Median annual income for women Median annual income for men Unemployment rate
Bachelor’s degree $43,951 $65,981 2.2%

Highest-paid jobs

  • Chief executives: $183,270
  • Computer and information systems managers: $139,220
  • Architectural and engineering managers: $137,720

A bachelor’s degree typically requires twice as much time to complete as an associate’s degree, but the rise in income is substantial: almost $13,000 more for women and close to $16,000 more for men.

The trend doesn’t always hold true, though. The BLS found that, in 2017, the top-paying fields for people with a bachelor’s degree paid better than six of the seven top-paying fields for people with a master’s degree.

Just keep in mind that most of the highest-paid fields for people with bachelor’s degrees require work experience in a related occupation.

The gender pay gap continues to widen for people with bachelor’s degrees, with the median annual income for women falling $22,000 short of what men earn.

With a master’s degree

Nurse anesthetist
UfaBizPhoto / Shutterstock
Truly stunning: A job as a nurse anesthetist could earn you $165,120 a year.
Median annual income for women Median annual income for men Unemployment rate
Master’s degree $56,545 $85,600 2.1%

Highest-paid jobs

  • Nurse anesthetists: $165,120
  • Political scientists: $115,110
  • Computer and information research scientists: $114,520

A master’s degree usually takes one to two years of full-time study to complete and often requires a bachelor’s degree, to boot.

Although workers with their master’s do earn more on average than workers who just have their bachelor’s ($12,594 more for women and $19,619 more for men), as mentioned above, a master’s isn’t necessary to slip into some of the highest-paying fields out there.

Plus, the unemployment rate only gets 0.1 percentage points lower.

The gender pay gap hits almost $30,000 at this level. And, as is true at every stage on this list, women earn less than men do even when men have less education. A woman with a master’s degree can expect to earn $9,436 less than a man with a bachelor’s degree.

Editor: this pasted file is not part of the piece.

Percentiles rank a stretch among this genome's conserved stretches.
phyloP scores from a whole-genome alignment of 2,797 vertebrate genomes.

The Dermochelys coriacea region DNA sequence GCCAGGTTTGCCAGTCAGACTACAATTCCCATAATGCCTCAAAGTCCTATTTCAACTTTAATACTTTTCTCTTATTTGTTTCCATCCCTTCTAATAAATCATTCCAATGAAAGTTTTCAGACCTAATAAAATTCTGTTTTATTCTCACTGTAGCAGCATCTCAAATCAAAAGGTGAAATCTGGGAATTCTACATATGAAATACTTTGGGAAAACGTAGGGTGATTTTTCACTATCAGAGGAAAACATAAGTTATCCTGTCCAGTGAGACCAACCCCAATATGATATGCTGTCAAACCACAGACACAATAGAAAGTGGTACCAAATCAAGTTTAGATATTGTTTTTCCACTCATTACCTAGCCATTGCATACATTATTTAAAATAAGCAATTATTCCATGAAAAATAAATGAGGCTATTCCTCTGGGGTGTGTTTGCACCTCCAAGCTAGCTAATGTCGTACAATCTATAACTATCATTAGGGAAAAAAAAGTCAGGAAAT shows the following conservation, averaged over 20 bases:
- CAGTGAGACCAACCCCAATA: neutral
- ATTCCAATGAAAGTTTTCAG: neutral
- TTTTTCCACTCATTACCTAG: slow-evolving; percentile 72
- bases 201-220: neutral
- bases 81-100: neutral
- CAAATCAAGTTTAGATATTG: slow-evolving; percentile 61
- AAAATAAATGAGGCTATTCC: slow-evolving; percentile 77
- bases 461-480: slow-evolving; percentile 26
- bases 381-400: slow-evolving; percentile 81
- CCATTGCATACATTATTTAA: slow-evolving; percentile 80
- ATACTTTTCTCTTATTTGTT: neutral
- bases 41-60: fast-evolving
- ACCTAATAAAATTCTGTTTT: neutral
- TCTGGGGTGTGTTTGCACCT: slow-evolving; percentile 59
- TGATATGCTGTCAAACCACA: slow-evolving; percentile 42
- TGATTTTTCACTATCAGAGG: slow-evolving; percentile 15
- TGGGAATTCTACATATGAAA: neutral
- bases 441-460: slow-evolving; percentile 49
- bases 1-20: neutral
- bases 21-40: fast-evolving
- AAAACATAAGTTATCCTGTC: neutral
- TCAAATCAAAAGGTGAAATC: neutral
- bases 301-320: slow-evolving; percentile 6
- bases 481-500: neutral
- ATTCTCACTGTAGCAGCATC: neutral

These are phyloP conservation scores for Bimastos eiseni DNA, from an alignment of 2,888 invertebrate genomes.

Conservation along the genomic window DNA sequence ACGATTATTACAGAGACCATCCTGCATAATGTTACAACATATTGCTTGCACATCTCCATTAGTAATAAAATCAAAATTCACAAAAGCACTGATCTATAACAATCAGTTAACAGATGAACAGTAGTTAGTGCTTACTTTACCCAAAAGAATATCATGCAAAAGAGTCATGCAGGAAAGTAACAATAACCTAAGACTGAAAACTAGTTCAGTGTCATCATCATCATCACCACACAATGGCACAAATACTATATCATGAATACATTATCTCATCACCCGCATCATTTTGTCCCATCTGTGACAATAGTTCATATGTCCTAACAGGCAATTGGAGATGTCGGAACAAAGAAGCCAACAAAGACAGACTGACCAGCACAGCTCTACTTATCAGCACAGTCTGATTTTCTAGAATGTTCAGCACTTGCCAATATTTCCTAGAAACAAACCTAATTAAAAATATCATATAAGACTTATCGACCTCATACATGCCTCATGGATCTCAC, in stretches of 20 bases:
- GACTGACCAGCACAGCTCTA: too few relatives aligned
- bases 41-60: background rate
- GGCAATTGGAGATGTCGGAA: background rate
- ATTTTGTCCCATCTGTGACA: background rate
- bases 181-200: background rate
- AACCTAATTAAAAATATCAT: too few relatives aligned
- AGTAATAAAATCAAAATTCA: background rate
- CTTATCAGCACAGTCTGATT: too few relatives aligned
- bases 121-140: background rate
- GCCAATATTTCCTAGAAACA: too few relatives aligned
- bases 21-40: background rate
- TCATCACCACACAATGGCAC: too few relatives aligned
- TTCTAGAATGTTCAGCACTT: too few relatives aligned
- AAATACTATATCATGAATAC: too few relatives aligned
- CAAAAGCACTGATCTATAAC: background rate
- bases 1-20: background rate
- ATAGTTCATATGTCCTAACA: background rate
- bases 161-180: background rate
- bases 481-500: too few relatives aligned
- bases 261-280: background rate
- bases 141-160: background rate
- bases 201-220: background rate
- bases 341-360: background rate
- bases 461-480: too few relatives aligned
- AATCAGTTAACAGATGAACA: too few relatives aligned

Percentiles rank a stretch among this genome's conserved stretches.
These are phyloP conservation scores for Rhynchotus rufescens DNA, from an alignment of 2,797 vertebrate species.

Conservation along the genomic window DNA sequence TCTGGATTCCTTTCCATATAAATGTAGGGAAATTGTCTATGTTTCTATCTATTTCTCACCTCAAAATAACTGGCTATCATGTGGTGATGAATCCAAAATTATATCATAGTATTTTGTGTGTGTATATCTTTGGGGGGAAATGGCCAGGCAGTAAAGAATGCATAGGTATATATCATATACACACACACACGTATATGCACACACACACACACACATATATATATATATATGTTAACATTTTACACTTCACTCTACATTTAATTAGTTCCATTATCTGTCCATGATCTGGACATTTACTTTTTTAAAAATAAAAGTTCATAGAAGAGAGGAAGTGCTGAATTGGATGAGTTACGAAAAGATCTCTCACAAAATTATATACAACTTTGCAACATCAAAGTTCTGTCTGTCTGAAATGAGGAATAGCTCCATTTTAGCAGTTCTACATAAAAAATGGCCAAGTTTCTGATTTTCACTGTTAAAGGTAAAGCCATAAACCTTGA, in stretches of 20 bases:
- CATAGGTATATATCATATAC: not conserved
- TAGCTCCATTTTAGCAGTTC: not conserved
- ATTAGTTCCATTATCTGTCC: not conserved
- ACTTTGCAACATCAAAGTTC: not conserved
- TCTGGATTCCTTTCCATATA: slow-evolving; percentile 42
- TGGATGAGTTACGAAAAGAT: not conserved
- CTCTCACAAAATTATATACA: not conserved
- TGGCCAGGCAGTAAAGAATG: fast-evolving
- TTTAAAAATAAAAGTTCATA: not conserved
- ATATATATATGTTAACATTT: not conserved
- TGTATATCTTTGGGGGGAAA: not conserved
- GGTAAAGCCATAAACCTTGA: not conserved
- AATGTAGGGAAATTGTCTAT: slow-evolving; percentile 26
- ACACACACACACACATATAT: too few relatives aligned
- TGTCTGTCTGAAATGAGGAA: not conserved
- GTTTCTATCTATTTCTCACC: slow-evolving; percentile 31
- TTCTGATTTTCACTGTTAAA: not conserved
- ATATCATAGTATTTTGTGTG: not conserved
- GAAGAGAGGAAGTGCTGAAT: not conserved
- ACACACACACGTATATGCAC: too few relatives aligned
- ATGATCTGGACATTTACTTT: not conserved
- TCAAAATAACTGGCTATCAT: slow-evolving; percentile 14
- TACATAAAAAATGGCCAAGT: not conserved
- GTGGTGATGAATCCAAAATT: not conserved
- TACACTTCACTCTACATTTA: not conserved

With a professional or doctoral degree

Surgeon
Nazarenko LLC / Shutterstock
A cut above: A job as a surgeon could earn you $251,890 a year.
Median annual income for women Median annual income for men Unemployment rate
Professional degree $77,868 $120,030 1.5%
Doctoral degree $77,412 $100,658 1.6%

Highest-paid jobs

  • Anesthesiologists: $265,990
  • Surgeons: $251,890
  • Oral and maxillofacial surgeons: $242,740

A professional degree is a degree that prepares someone to do a specific job, like a lawyer. A doctoral degree usually takes three to six years to complete and requires a bachelor’s or master’s.

Although a doctoral degree can take years longer to attain than a professional degree, the figures from 2018 show that people with a professional degree can earn considerably more money.

That said, women will see less benefit from picking up a professional degree. Here, the gender pay gap is at its absolute worst, as women with such degrees earned $42,162 less than men.

(BLS data on median wages isn’t available for jobs above $208,000, so for this category the wages for highest-paid jobs are the mean, instead.)

Overview

Employment Prospects By Education, 2018
Median annual income for women Median annual income for men Unemployment rate
No diploma (less than 9th grade) $12,735 $22,679 5.6%
No diploma (9th to 12th grade) $14,176 $23,649 5.6%
High school diploma $21,133 $36,476 4.1%
College experience, no degree $26,498 $42,379 3.7%
Associate’s degree $30,957 $50,034 2.8%
Bachelor’s degree $43,951 $65,981 2.2%
Master’s degree $56,545 $85,600 2.1%
Professional degree $77,868 $120,030 1.5%
Doctoral degree $77,412 $100,658 1.6%

Next steps

Now that you’ve seen how much more you can earn with a higher degree, you might be tempted to hit the books and go back to school.

Luckily, this is an ideal time to pursue a new career path. Student loan interest rates are currently at record lows due to the pandemic, helping reduce the burden of today’s high tuition fees.

However, if higher education isn’t a viable option for you right now, you may be able to boost your income in other ways, like starting a side business or investing in the stock market.

Or, if you just want to fatten up your wallet a bit, you can check out our handy guide on 17 ways to make extra cash this month.

About the Author

Shane Murphy

Shane Murphy

Reporter

Shane is a reporter for MoneyWise. He holds a bachelor’s degree in English Language & Literature from Western University and is a graduate of the Algonquin College Scriptwriting program.